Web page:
But if you can take notes, bring a journal, think about it ahead of time before you go in there, and have some thoughts prepared, it certainly will help you in that process. Rachel, do you have any final thoughts or suggestions for those out there wondering what they can do before a C&P exam or how to know what to do after?

Rachel: Yeah, so I second everything that Kevin said. If there isn’t evidence or additional evidence that you can submit, it is so very important to at least get it in writing or one of the options is to present it at a hearing to raise those issues that occurred at the VA exam.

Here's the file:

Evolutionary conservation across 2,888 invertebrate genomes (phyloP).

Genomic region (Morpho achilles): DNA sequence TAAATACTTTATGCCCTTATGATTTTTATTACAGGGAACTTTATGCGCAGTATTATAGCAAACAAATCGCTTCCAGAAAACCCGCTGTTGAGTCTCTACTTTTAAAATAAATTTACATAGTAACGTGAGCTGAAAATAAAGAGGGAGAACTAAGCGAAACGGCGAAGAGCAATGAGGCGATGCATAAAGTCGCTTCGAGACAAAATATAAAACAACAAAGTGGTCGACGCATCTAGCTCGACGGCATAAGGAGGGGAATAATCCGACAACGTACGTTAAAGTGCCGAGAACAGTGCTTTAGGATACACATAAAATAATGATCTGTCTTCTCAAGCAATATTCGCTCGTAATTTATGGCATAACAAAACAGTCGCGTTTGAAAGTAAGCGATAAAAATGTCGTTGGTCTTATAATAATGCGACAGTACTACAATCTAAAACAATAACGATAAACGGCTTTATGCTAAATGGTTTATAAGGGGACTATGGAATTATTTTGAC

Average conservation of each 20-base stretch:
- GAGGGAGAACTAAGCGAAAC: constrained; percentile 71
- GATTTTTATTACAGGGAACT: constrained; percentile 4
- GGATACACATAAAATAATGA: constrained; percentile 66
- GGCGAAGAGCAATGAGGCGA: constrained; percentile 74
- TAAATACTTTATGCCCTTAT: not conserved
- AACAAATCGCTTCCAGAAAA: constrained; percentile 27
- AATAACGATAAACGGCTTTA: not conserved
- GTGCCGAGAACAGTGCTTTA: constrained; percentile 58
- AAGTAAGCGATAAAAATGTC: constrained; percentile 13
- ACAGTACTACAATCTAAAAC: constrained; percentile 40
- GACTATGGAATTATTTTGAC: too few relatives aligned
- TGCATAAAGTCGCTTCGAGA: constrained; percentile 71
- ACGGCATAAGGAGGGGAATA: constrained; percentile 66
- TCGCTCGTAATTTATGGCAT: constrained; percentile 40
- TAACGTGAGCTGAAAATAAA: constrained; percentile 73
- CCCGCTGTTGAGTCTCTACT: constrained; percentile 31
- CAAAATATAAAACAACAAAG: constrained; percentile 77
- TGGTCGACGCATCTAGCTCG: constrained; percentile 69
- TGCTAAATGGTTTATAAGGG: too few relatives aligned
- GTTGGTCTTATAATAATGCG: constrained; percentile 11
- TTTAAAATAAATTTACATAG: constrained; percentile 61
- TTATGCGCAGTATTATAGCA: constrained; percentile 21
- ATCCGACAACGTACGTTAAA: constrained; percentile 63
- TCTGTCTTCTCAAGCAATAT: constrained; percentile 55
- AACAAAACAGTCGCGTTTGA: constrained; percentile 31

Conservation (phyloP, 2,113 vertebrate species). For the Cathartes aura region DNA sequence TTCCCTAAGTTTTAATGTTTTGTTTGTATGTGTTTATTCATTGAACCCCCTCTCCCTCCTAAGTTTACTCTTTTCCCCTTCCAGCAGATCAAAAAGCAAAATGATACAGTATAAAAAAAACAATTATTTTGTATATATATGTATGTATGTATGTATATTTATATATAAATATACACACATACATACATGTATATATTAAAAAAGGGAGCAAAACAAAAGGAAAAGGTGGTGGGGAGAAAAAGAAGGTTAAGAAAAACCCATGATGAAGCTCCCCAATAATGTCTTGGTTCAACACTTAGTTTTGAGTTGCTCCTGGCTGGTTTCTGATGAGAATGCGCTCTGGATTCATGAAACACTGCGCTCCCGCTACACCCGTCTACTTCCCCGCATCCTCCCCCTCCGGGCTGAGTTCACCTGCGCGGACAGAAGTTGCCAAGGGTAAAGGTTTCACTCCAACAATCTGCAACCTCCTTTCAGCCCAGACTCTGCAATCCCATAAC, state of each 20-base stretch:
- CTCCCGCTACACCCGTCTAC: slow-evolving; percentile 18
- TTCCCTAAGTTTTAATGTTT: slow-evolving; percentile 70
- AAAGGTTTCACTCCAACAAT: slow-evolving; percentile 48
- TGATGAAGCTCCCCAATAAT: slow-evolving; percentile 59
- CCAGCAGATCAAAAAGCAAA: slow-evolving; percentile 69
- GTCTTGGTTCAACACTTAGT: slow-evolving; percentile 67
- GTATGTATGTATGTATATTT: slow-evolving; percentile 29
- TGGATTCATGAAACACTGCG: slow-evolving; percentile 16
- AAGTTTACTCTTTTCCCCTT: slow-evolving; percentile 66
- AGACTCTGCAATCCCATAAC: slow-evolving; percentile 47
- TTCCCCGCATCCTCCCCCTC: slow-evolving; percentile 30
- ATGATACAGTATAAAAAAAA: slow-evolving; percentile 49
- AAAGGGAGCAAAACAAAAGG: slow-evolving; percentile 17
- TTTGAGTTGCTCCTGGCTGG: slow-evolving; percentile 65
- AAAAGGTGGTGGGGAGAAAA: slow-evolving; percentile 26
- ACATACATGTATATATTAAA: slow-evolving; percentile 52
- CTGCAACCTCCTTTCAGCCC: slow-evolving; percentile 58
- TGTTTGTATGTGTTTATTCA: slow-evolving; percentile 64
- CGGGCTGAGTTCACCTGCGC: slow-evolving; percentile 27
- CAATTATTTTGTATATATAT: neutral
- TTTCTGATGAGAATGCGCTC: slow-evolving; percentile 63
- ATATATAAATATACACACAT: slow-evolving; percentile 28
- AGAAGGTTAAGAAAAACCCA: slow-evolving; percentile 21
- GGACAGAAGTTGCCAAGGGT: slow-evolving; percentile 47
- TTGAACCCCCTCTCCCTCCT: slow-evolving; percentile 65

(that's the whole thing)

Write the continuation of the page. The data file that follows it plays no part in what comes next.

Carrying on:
Sometimes, a veterans’ law judge, if it gets to the Board, might miss those inadequacies, if they aren’t raised previously.

Emma: Thanks, Rachel. So, for more information about C&P examinations, including tips on exam do’s and don’ts, please be sure to visit our blog and you can check out our other videos on YouTube.

If you have any questions, please be sure to post them in the comments. And thanks to everyone for tuning in. And please be sure to subscribe to our channel to make sure you stay in the know about VA topics. Once again, I’m Emma Peterson with Kevin Medeiros and Rachel Foster.

Thank you so much.